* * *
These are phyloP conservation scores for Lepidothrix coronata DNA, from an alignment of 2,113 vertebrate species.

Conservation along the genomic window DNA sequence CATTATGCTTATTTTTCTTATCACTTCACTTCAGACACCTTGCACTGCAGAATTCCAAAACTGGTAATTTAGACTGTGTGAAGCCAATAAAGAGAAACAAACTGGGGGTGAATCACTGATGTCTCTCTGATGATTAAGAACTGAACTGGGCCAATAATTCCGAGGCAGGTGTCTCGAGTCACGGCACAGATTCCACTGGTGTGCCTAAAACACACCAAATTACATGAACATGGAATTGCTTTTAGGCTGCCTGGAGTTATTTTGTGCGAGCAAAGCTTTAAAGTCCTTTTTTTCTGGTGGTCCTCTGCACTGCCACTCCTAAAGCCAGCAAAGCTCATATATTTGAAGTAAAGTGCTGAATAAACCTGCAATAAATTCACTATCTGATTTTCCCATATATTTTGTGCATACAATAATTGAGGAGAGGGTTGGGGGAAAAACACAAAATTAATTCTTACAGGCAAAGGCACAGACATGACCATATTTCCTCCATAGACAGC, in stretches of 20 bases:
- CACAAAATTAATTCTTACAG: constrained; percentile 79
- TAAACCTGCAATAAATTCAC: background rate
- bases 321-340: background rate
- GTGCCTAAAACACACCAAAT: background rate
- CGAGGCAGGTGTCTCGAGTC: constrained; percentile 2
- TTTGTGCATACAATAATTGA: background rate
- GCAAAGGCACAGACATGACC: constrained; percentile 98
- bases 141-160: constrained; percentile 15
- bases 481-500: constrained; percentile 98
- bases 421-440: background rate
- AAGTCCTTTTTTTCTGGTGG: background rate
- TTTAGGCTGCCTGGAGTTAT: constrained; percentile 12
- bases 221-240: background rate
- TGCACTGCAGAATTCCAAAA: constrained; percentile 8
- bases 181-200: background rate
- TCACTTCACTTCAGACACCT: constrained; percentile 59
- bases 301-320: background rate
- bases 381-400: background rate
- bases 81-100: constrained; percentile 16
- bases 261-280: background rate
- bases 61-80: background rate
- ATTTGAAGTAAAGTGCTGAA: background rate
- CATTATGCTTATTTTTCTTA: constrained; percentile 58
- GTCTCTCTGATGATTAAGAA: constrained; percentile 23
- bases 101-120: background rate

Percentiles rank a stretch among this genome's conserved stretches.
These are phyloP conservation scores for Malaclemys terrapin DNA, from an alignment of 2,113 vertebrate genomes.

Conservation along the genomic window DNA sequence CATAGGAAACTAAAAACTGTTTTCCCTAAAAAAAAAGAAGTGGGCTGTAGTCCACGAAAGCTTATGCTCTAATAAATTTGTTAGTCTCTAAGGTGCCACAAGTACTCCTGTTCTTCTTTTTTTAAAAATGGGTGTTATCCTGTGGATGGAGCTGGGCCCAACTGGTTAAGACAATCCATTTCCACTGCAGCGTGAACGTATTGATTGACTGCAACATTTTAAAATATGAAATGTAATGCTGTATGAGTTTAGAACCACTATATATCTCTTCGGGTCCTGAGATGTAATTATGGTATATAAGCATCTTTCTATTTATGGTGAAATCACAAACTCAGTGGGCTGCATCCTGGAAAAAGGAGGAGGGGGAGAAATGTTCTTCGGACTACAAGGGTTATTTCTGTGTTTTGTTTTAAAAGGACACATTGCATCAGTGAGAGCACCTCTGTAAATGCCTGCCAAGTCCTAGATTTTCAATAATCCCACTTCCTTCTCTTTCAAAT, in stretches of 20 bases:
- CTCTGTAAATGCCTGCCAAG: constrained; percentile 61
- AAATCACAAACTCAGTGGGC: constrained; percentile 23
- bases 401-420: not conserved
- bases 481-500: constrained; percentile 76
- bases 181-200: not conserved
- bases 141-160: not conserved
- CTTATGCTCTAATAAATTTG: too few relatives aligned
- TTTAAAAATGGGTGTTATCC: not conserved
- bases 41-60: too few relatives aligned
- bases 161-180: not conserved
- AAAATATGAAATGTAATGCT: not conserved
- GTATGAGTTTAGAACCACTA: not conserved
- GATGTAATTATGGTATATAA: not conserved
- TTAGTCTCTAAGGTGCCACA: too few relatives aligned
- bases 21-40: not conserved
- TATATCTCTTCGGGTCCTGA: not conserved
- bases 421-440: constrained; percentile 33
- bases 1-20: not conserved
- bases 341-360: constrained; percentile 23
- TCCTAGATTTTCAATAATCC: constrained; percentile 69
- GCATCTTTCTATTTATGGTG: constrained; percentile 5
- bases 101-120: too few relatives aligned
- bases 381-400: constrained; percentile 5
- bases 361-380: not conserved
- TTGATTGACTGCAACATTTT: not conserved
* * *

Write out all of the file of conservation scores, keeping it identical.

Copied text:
These are phyloP conservation scores for Lepidothrix coronata DNA, from an alignment of 2,113 vertebrate species.

Conservation along the genomic window DNA sequence CATTATGCTTATTTTTCTTATCACTTCACTTCAGACACCTTGCACTGCAGAATTCCAAAACTGGTAATTTAGACTGTGTGAAGCCAATAAAGAGAAACAAACTGGGGGTGAATCACTGATGTCTCTCTGATGATTAAGAACTGAACTGGGCCAATAATTCCGAGGCAGGTGTCTCGAGTCACGGCACAGATTCCACTGGTGTGCCTAAAACACACCAAATTACATGAACATGGAATTGCTTTTAGGCTGCCTGGAGTTATTTTGTGCGAGCAAAGCTTTAAAGTCCTTTTTTTCTGGTGGTCCTCTGCACTGCCACTCCTAAAGCCAGCAAAGCTCATATATTTGAAGTAAAGTGCTGAATAAACCTGCAATAAATTCACTATCTGATTTTCCCATATATTTTGTGCATACAATAATTGAGGAGAGGGTTGGGGGAAAAACACAAAATTAATTCTTACAGGCAAAGGCACAGACATGACCATATTTCCTCCATAGACAGC, in stretches of 20 bases:
- CACAAAATTAATTCTTACAG: constrained; percentile 79
- TAAACCTGCAATAAATTCAC: background rate
- bases 321-340: background rate
- GTGCCTAAAACACACCAAAT: background rate
- CGAGGCAGGTGTCTCGAGTC: constrained; percentile 2
- TTTGTGCATACAATAATTGA: background rate
- GCAAAGGCACAGACATGACC: constrained; percentile 98
- bases 141-160: constrained; percentile 15
- bases 481-500: constrained; percentile 98
- bases 421-440: background rate
- AAGTCCTTTTTTTCTGGTGG: background rate
- TTTAGGCTGCCTGGAGTTAT: constrained; percentile 12
- bases 221-240: background rate
- TGCACTGCAGAATTCCAAAA: constrained; percentile 8
- bases 181-200: background rate
- TCACTTCACTTCAGACACCT: constrained; percentile 59
- bases 301-320: background rate
- bases 381-400: background rate
- bases 81-100: constrained; percentile 16
- bases 261-280: background rate
- bases 61-80: background rate
- ATTTGAAGTAAAGTGCTGAA: background rate
- CATTATGCTTATTTTTCTTA: constrained; percentile 58
- GTCTCTCTGATGATTAAGAA: constrained; percentile 23
- bases 101-120: background rate

Percentiles rank a stretch among this genome's conserved stretches.
These are phyloP conservation scores for Malaclemys terrapin DNA, from an alignment of 2,113 vertebrate genomes.

Conservation along the genomic window DNA sequence CATAGGAAACTAAAAACTGTTTTCCCTAAAAAAAAAGAAGTGGGCTGTAGTCCACGAAAGCTTATGCTCTAATAAATTTGTTAGTCTCTAAGGTGCCACAAGTACTCCTGTTCTTCTTTTTTTAAAAATGGGTGTTATCCTGTGGATGGAGCTGGGCCCAACTGGTTAAGACAATCCATTTCCACTGCAGCGTGAACGTATTGATTGACTGCAACATTTTAAAATATGAAATGTAATGCTGTATGAGTTTAGAACCACTATATATCTCTTCGGGTCCTGAGATGTAATTATGGTATATAAGCATCTTTCTATTTATGGTGAAATCACAAACTCAGTGGGCTGCATCCTGGAAAAAGGAGGAGGGGGAGAAATGTTCTTCGGACTACAAGGGTTATTTCTGTGTTTTGTTTTAAAAGGACACATTGCATCAGTGAGAGCACCTCTGTAAATGCCTGCCAAGTCCTAGATTTTCAATAATCCCACTTCCTTCTCTTTCAAAT, in stretches of 20 bases:
- CTCTGTAAATGCCTGCCAAG: constrained; percentile 61
- AAATCACAAACTCAGTGGGC: constrained; percentile 23
- bases 401-420: not conserved
- bases 481-500: constrained; percentile 76
- bases 181-200: not conserved
- bases 141-160: not conserved
- CTTATGCTCTAATAAATTTG: too few relatives aligned
- TTTAAAAATGGGTGTTATCC: not conserved
- bases 41-60: too few relatives aligned
- bases 161-180: not conserved
- AAAATATGAAATGTAATGCT: not conserved
- GTATGAGTTTAGAACCACTA: not conserved
- GATGTAATTATGGTATATAA: not conserved
- TTAGTCTCTAAGGTGCCACA: too few relatives aligned
- bases 21-40: not conserved
- TATATCTCTTCGGGTCCTGA: not conserved
- bases 421-440: constrained; percentile 33
- bases 1-20: not conserved
- bases 341-360: constrained; percentile 23
- TCCTAGATTTTCAATAATCC: constrained; percentile 69
- GCATCTTTCTATTTATGGTG: constrained; percentile 5
- bases 101-120: too few relatives aligned
- bases 381-400: constrained; percentile 5
- bases 361-380: not conserved
- TTGATTGACTGCAACATTTT: not conserved